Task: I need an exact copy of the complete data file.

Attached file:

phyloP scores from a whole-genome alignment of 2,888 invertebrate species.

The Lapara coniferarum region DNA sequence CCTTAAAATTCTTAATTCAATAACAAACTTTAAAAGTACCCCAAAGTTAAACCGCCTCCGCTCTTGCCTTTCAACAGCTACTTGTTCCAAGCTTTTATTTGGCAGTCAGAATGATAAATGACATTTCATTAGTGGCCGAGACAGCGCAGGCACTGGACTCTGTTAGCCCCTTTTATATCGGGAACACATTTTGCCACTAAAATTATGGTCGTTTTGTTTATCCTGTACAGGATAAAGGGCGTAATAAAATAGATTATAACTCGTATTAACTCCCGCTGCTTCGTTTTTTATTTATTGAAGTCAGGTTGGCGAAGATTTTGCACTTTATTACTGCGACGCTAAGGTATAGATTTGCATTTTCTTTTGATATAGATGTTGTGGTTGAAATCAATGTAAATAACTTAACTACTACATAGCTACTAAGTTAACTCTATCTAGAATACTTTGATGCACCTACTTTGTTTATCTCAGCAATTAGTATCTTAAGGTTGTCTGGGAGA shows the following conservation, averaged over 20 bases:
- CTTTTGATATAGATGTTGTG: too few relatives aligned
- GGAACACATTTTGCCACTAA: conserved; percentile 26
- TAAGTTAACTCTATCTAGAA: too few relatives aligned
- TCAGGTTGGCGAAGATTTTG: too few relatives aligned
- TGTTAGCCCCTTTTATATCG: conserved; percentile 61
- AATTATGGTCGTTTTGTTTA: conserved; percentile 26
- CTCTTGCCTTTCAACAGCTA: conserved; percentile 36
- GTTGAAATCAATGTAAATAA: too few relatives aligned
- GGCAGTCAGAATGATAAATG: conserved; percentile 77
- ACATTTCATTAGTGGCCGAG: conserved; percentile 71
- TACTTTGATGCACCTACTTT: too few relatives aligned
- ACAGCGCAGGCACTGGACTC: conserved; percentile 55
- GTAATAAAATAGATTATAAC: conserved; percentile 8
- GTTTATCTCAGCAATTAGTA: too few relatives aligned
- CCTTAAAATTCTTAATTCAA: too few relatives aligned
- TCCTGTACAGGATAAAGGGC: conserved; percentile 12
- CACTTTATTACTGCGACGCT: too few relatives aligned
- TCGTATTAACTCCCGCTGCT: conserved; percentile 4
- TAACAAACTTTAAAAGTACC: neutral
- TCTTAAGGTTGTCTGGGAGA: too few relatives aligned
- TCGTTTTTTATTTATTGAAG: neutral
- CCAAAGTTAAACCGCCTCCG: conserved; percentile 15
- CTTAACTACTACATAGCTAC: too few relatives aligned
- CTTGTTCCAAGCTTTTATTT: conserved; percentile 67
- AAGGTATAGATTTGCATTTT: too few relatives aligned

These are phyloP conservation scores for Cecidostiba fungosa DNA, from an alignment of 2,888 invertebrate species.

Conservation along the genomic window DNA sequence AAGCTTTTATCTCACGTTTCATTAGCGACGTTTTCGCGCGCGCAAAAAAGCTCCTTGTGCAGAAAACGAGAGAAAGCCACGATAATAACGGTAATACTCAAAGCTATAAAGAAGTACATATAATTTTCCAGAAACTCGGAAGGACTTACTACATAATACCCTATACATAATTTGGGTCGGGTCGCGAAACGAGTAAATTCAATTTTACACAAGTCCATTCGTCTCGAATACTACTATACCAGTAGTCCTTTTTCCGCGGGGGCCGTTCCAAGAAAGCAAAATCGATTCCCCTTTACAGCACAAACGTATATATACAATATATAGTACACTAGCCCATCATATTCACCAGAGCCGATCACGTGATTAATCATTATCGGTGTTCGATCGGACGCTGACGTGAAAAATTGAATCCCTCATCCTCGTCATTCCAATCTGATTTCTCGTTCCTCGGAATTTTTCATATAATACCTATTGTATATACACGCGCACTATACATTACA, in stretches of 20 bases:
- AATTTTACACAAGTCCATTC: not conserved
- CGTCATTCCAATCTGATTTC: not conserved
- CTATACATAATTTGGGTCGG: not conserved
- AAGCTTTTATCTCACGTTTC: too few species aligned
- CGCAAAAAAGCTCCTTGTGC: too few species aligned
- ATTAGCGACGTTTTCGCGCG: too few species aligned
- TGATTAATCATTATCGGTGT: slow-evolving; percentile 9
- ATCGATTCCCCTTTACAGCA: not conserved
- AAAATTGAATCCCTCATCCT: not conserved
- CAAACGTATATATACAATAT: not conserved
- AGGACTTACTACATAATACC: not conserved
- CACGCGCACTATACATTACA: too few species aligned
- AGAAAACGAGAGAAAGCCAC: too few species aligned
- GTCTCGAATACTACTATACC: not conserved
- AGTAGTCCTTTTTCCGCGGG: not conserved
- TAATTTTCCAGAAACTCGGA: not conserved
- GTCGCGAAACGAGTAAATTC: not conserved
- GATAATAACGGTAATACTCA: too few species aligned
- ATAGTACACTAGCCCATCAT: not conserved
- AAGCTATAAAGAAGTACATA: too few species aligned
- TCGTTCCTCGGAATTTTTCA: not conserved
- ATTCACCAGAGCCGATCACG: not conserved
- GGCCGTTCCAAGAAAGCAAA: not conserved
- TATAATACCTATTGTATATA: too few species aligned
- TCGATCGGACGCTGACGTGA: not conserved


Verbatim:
phyloP scores from a whole-genome alignment of 2,888 invertebrate species.

The Lapara coniferarum region DNA sequence CCTTAAAATTCTTAATTCAATAACAAACTTTAAAAGTACCCCAAAGTTAAACCGCCTCCGCTCTTGCCTTTCAACAGCTACTTGTTCCAAGCTTTTATTTGGCAGTCAGAATGATAAATGACATTTCATTAGTGGCCGAGACAGCGCAGGCACTGGACTCTGTTAGCCCCTTTTATATCGGGAACACATTTTGCCACTAAAATTATGGTCGTTTTGTTTATCCTGTACAGGATAAAGGGCGTAATAAAATAGATTATAACTCGTATTAACTCCCGCTGCTTCGTTTTTTATTTATTGAAGTCAGGTTGGCGAAGATTTTGCACTTTATTACTGCGACGCTAAGGTATAGATTTGCATTTTCTTTTGATATAGATGTTGTGGTTGAAATCAATGTAAATAACTTAACTACTACATAGCTACTAAGTTAACTCTATCTAGAATACTTTGATGCACCTACTTTGTTTATCTCAGCAATTAGTATCTTAAGGTTGTCTGGGAGA shows the following conservation, averaged over 20 bases:
- CTTTTGATATAGATGTTGTG: too few relatives aligned
- GGAACACATTTTGCCACTAA: conserved; percentile 26
- TAAGTTAACTCTATCTAGAA: too few relatives aligned
- TCAGGTTGGCGAAGATTTTG: too few relatives aligned
- TGTTAGCCCCTTTTATATCG: conserved; percentile 61
- AATTATGGTCGTTTTGTTTA: conserved; percentile 26
- CTCTTGCCTTTCAACAGCTA: conserved; percentile 36
- GTTGAAATCAATGTAAATAA: too few relatives aligned
- GGCAGTCAGAATGATAAATG: conserved; percentile 77
- ACATTTCATTAGTGGCCGAG: conserved; percentile 71
- TACTTTGATGCACCTACTTT: too few relatives aligned
- ACAGCGCAGGCACTGGACTC: conserved; percentile 55
- GTAATAAAATAGATTATAAC: conserved; percentile 8
- GTTTATCTCAGCAATTAGTA: too few relatives aligned
- CCTTAAAATTCTTAATTCAA: too few relatives aligned
- TCCTGTACAGGATAAAGGGC: conserved; percentile 12
- CACTTTATTACTGCGACGCT: too few relatives aligned
- TCGTATTAACTCCCGCTGCT: conserved; percentile 4
- TAACAAACTTTAAAAGTACC: neutral
- TCTTAAGGTTGTCTGGGAGA: too few relatives aligned
- TCGTTTTTTATTTATTGAAG: neutral
- CCAAAGTTAAACCGCCTCCG: conserved; percentile 15
- CTTAACTACTACATAGCTAC: too few relatives aligned
- CTTGTTCCAAGCTTTTATTT: conserved; percentile 67
- AAGGTATAGATTTGCATTTT: too few relatives aligned

These are phyloP conservation scores for Cecidostiba fungosa DNA, from an alignment of 2,888 invertebrate species.

Conservation along the genomic window DNA sequence AAGCTTTTATCTCACGTTTCATTAGCGACGTTTTCGCGCGCGCAAAAAAGCTCCTTGTGCAGAAAACGAGAGAAAGCCACGATAATAACGGTAATACTCAAAGCTATAAAGAAGTACATATAATTTTCCAGAAACTCGGAAGGACTTACTACATAATACCCTATACATAATTTGGGTCGGGTCGCGAAACGAGTAAATTCAATTTTACACAAGTCCATTCGTCTCGAATACTACTATACCAGTAGTCCTTTTTCCGCGGGGGCCGTTCCAAGAAAGCAAAATCGATTCCCCTTTACAGCACAAACGTATATATACAATATATAGTACACTAGCCCATCATATTCACCAGAGCCGATCACGTGATTAATCATTATCGGTGTTCGATCGGACGCTGACGTGAAAAATTGAATCCCTCATCCTCGTCATTCCAATCTGATTTCTCGTTCCTCGGAATTTTTCATATAATACCTATTGTATATACACGCGCACTATACATTACA, in stretches of 20 bases:
- AATTTTACACAAGTCCATTC: not conserved
- CGTCATTCCAATCTGATTTC: not conserved
- CTATACATAATTTGGGTCGG: not conserved
- AAGCTTTTATCTCACGTTTC: too few species aligned
- CGCAAAAAAGCTCCTTGTGC: too few species aligned
- ATTAGCGACGTTTTCGCGCG: too few species aligned
- TGATTAATCATTATCGGTGT: slow-evolving; percentile 9
- ATCGATTCCCCTTTACAGCA: not conserved
- AAAATTGAATCCCTCATCCT: not conserved
- CAAACGTATATATACAATAT: not conserved
- AGGACTTACTACATAATACC: not conserved
- CACGCGCACTATACATTACA: too few species aligned
- AGAAAACGAGAGAAAGCCAC: too few species aligned
- GTCTCGAATACTACTATACC: not conserved
- AGTAGTCCTTTTTCCGCGGG: not conserved
- TAATTTTCCAGAAACTCGGA: not conserved
- GTCGCGAAACGAGTAAATTC: not conserved
- GATAATAACGGTAATACTCA: too few species aligned
- ATAGTACACTAGCCCATCAT: not conserved
- AAGCTATAAAGAAGTACATA: too few species aligned
- TCGTTCCTCGGAATTTTTCA: not conserved
- ATTCACCAGAGCCGATCACG: not conserved
- GGCCGTTCCAAGAAAGCAAA: not conserved
- TATAATACCTATTGTATATA: too few species aligned
- TCGATCGGACGCTGACGTGA: not conserved